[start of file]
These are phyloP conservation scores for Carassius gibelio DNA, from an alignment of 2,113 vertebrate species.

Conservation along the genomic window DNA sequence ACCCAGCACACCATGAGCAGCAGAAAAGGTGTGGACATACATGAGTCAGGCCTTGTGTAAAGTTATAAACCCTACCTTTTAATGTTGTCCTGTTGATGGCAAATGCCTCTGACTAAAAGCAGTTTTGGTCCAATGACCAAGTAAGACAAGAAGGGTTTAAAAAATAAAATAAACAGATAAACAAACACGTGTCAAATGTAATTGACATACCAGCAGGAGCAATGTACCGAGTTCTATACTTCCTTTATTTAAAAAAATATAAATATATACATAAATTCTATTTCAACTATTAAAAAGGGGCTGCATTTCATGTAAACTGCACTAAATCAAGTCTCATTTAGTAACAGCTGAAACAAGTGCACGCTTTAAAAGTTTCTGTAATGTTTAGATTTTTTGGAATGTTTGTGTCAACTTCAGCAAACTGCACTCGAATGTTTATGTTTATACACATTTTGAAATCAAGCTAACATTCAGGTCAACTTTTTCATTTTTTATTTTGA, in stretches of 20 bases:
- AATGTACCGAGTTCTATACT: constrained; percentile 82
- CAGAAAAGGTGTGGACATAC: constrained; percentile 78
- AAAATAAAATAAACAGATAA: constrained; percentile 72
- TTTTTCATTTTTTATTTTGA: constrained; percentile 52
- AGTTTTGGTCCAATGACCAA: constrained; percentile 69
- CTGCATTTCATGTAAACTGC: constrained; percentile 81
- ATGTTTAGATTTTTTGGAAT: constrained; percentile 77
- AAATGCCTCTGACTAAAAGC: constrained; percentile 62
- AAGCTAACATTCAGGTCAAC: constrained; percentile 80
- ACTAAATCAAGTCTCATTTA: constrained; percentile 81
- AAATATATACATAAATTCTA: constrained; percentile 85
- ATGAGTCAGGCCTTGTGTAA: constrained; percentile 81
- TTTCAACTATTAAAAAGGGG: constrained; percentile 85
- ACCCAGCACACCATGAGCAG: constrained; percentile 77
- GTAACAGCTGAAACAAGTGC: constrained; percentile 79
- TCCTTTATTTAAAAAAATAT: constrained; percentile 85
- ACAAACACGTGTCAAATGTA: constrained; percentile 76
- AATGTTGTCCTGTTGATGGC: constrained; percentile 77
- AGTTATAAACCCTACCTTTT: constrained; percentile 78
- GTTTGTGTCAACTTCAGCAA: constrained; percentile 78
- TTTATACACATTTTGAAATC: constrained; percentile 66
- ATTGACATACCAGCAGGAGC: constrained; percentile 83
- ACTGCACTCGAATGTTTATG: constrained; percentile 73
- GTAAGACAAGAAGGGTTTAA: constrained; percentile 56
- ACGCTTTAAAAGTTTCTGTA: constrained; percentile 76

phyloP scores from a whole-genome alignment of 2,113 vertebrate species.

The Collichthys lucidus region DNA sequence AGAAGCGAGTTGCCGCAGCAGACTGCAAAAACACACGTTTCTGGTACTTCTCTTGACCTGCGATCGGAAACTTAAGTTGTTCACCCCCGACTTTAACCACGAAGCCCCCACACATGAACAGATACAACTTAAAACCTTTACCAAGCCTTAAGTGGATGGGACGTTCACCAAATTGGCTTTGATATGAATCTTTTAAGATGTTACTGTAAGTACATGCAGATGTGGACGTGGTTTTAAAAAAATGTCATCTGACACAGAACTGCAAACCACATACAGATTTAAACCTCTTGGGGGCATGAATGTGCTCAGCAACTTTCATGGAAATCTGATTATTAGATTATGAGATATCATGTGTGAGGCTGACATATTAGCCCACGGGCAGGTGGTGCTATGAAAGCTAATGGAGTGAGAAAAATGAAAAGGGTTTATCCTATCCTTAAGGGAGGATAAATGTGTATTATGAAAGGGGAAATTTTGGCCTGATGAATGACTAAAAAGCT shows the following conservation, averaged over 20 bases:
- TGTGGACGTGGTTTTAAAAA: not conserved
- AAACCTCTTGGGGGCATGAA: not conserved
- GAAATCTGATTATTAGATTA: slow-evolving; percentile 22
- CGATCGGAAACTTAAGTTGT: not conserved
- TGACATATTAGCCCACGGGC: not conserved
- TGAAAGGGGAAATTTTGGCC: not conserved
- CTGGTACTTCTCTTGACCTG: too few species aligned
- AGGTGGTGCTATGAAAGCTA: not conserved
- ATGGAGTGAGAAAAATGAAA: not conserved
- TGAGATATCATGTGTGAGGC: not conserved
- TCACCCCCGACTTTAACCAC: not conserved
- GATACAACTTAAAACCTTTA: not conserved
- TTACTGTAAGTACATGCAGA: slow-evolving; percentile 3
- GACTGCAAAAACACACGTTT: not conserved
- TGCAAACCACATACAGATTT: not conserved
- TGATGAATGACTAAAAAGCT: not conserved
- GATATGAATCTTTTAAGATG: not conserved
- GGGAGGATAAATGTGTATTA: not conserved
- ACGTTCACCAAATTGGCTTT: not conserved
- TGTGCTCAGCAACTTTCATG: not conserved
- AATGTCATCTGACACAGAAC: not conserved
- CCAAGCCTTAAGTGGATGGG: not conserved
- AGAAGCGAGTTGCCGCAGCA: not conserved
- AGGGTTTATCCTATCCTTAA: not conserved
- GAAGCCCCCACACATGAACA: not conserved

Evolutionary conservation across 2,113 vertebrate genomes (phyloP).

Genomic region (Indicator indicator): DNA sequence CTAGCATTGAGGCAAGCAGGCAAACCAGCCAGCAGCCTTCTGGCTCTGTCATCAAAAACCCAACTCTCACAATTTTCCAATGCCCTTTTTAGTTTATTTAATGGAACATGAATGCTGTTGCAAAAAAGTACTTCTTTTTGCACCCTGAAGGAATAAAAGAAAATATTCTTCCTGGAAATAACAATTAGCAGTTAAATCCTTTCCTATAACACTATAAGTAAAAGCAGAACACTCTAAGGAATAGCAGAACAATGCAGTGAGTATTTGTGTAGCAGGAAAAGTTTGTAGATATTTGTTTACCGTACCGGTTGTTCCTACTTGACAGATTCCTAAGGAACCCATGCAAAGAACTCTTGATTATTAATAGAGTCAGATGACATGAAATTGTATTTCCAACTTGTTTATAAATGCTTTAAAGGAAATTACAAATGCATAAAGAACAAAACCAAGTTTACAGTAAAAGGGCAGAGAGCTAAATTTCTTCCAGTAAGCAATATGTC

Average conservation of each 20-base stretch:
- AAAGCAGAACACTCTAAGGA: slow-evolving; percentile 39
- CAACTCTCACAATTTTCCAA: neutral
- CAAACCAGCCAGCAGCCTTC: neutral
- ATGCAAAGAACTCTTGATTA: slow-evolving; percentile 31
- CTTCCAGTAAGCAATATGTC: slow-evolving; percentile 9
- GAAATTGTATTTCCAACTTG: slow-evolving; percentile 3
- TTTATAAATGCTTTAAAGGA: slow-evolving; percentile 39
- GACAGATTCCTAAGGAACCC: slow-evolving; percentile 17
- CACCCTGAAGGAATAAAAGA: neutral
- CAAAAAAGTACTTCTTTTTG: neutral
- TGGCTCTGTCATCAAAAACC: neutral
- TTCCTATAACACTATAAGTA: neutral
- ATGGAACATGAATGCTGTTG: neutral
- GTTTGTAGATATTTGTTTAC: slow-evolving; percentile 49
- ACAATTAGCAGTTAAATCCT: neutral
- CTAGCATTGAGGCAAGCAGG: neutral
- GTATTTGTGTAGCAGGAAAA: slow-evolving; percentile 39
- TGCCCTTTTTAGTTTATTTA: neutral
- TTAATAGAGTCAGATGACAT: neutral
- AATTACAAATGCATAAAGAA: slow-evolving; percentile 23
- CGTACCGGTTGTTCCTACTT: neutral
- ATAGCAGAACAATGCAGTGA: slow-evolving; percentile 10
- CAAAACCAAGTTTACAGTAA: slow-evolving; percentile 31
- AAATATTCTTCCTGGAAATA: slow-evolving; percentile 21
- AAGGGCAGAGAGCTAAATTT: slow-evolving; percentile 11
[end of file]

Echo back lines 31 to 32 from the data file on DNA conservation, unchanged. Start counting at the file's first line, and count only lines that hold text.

- AAACCTCTTGGGGGCATGAA: not conserved
- GAAATCTGATTATTAGATTA: slow-evolving; percentile 22